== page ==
- As a symbol: The chemical symbol of uranium.
- In quaternions, an operational sign which, prefixed to the symbol of a quaternion, denotes the versor of that quaternion.
- In the theory of heat, a symbol used to denote the energy, or the sum of the increment of heat and the heat consumed.
- [lowercase] In the calculus, the symbol of a function.
- [lowercase] In hydrodynamics, used with v and w to denote the rectangular components of the velocity.
- n. An abbreviation of Italian una corda, on one string.
- n. An abbreviation of United Kingdom (of Great Britain and Ireland).
- n. An abbreviation of United Presbyterian.
- n. An abbreviation of United States (of America).
- n. The twenty-first letter of the basic modern Latin alphabet.
- n. metrology symbol for unified atomic mass unit
- n. phonetics Used in the International Phonetic Alphabet and in several romanization systems of non-Latin scripts to represent a close back rounded vowel (IPA: /u/).
- n. The twenty-first letter of the English alphabet, called u and written in the Latin script.
- n. The name of the Latin script letter U/u.
- n. A thing in the shape of the letter U
- pro. abbreviation, slang, text messaging, Internet you (in text messaging and internet conversations)
- abbr. Underwater.
GNU Webster's 1913
- the twenty-first letter of the English alphabet, is a cursive form of letter V, with which it was formerly used interchangeably, both letters being then used both as vowels and consonants. U and V are now, however, differentiated, U being used only as a vowel or semivowel, and V only as a consonant. The true primary vowel sound of U, in Anglo-Saxon, was the sound which it still retains in most of the languages of Europe, that of long
oo, as in tool, and short oo, as in wood, answering to the French ouin tour. Etymologically U is most closely related to o, y(vowel), w, and v; as in two, d uet, d yad, t wice; t op, t uft; s op, s up; a uspice, a viary. See v, also o and y.
- adj. (chiefly British) of or appropriate to the upper classes especially in language use
- n. a base containing nitrogen that is found in RNA (but not in DNA) and derived from pyrimidine; pairs with adenine
- n. a heavy toxic silvery-white radioactive metallic element; occurs in many isotopes; used for nuclear fuels and nuclear weapons
- n. the 21st letter of the Roman alphabet
- Minuscule variation of U, a modern variation of classical Latin V, from seventh century Old Latin adoption of Old Italic letter 𐌖 (V). (Wiktionary)
“Ai has update ur profile..u r now a Man seeking a Penguin and ur interestz r nude karaoke and glueing urself to stuff look, u alreddy haz responses!”
“Um, Judson…..u mite wanna be careflol abowt teh contrakshuns u postify heer….”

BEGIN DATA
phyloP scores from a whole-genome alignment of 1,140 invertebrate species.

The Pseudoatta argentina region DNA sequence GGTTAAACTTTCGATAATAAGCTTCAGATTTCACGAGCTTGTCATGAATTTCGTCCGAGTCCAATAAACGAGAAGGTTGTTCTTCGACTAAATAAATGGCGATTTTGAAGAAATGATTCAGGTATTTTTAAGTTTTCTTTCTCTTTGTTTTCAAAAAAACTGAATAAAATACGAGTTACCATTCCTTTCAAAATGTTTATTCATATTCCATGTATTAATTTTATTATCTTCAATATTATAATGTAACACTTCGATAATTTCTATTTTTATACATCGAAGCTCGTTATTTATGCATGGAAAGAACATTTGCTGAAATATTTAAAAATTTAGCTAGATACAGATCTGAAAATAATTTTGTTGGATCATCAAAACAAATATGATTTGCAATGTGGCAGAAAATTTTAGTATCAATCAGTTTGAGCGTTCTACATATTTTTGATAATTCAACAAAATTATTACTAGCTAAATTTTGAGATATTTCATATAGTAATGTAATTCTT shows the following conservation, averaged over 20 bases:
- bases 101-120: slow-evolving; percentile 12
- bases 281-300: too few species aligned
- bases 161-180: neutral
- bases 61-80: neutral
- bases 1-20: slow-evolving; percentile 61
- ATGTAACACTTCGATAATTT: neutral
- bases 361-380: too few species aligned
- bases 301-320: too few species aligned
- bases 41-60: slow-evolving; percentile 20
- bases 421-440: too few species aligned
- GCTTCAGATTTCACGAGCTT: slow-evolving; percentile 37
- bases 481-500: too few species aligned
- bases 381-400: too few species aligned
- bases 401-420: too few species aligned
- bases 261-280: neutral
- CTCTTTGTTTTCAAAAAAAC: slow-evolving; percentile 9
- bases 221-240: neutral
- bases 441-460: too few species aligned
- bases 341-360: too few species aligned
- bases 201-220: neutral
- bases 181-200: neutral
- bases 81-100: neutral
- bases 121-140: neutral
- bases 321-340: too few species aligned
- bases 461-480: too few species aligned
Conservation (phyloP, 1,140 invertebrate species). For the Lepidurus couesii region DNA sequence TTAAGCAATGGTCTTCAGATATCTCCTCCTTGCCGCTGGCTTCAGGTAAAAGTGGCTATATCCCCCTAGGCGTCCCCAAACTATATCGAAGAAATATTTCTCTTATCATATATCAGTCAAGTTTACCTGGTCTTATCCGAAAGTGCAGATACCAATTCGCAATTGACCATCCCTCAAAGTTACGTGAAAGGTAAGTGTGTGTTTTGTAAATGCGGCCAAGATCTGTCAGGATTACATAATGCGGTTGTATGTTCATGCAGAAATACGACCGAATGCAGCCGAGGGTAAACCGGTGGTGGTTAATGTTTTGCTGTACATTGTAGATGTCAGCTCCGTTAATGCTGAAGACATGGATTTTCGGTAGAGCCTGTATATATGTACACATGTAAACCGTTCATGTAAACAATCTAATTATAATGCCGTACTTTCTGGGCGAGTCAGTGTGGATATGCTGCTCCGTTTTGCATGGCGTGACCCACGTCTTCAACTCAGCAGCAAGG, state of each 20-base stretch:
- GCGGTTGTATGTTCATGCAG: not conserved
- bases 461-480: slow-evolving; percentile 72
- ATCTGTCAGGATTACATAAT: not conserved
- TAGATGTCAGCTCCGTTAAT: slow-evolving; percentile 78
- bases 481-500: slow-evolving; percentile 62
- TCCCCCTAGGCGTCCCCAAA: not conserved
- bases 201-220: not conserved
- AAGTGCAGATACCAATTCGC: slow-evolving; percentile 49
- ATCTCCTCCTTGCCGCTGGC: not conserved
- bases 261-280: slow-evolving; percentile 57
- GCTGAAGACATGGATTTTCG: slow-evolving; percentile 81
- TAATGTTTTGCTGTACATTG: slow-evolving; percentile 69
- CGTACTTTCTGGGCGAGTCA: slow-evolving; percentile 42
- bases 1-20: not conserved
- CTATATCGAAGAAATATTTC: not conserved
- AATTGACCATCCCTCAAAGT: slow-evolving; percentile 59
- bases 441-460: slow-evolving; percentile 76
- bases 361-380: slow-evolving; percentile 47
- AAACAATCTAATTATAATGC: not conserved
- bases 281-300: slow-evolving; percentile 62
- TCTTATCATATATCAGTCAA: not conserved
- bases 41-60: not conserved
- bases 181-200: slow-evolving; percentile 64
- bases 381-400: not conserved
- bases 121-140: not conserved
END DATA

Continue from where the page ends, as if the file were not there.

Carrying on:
“February 11, 2009 at 2:46 pm not bad, not bad…not digging the green face, but its only concept art…give me the fuckin dinobts bay…all these other robots are ok, but all i want is grimlock eating at least one robot on the big screen….u say everything u do is awesome, but whats more awesome than a robot t-rex….a robot t-rex that can transform into a sword wielding manbot thats what”
“May 20, 2010 at 8:30 pm dame girl u drivin people crazy..u bad..meaning that u bye makes u SEXY”
“And thank Christ u weren't lying down anymore like u did in ur previous vlog..u took my advice.”
“January 25, 2008 at 1:18 am awrite, awrite, i plays haws wif u, littl gurl…….u gots enny toona feesh?”
“March 10, 2008 at 1:20 pm luuk in2 mai i…….u b getteng sleeeepeeeeee…….cheeeeeeezzzzburrrgrrrr……..u getz teh cheeezburgerrrr, u cuukks it in teh pan……..u surves teh cheeezburrgerrr 2 teh kitteh………”
“Yup….alldem plaises….u juz nebber notice cuz u wernt lukkin fur dem”
“Ai culd nawt use my abatar at home once beecuz ai wuz still logged awn at werk….u izzint logged awn anywhere else iz u ?”
“Wi haz sum berry clebber peeps heer…..u wil haz teerz ov lafftur n ur ais wehn u reed sum ov teh non-patee commintz!”
These user-created lists contain the word ‘u’.
dis iz y u cant spel
Words containing no consonants and found in at least one major dictionary.
Foreign words permitted.
See also The Phonetic alphabet by oroboros.
Name Sym # Wt
actinium Ac 89 (227)
aluminum Al 13 26.98
americium Am 95 (243)
antimony Sb 51 121.7
argon Ar 18 39.94
arsenic As 33 74.92
"I and I plant the corn..."
Very basic words for ESL students.
A list of all the HTML tags.
short, sweet, epic, catchy, sassy, sexy & sizzling.
( personal list, randomness )
The internet has given birth to a most hideous beast: a subculture that merges the worst of middle-school drama, valley-girl stupidity, and pop-culture idolatry. Add a dash of emo and a pinch of sn...
Let's begin with English: we have a, I and O.
In French, there's y ('there' or 'it'), while in Spanish it means 'and', Welsh 'the', Vietnamese 'he' or 'him' and GuaranÃ, official lang...
Looking for tweets for u.